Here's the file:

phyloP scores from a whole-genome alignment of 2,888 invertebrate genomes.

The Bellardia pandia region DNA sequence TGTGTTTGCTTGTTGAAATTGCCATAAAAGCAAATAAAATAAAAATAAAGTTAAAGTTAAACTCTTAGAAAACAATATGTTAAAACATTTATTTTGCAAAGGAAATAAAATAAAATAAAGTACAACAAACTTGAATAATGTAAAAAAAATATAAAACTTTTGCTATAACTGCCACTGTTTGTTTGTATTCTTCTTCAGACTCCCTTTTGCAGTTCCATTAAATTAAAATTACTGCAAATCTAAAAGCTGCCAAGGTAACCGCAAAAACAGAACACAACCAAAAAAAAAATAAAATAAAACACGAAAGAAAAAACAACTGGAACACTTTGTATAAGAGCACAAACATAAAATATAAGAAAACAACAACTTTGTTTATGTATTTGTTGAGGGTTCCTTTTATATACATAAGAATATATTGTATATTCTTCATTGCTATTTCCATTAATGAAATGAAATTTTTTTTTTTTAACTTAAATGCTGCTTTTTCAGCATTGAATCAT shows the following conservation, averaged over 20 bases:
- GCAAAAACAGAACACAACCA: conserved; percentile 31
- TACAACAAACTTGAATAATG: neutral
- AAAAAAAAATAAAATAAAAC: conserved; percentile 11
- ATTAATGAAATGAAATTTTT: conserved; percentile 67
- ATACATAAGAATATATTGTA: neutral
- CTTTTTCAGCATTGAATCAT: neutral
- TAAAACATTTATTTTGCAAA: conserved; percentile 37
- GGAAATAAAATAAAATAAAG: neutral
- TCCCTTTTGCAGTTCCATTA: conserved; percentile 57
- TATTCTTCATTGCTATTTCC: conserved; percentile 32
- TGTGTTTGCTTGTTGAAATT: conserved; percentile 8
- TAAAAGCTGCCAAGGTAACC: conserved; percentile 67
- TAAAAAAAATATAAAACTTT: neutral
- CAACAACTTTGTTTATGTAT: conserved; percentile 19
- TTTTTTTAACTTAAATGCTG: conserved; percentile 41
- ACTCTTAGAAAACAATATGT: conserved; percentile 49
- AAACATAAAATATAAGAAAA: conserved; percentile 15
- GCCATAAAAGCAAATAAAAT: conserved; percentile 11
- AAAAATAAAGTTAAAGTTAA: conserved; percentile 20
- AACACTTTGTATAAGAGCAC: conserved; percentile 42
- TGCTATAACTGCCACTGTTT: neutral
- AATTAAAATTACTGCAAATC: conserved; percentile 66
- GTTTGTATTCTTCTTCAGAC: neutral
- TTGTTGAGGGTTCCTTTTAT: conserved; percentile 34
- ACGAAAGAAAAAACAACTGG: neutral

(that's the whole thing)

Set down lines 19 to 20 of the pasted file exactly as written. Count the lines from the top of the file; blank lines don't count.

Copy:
- AAACATAAAATATAAGAAAA: conserved; percentile 15
- GCCATAAAAGCAAATAAAAT: conserved; percentile 11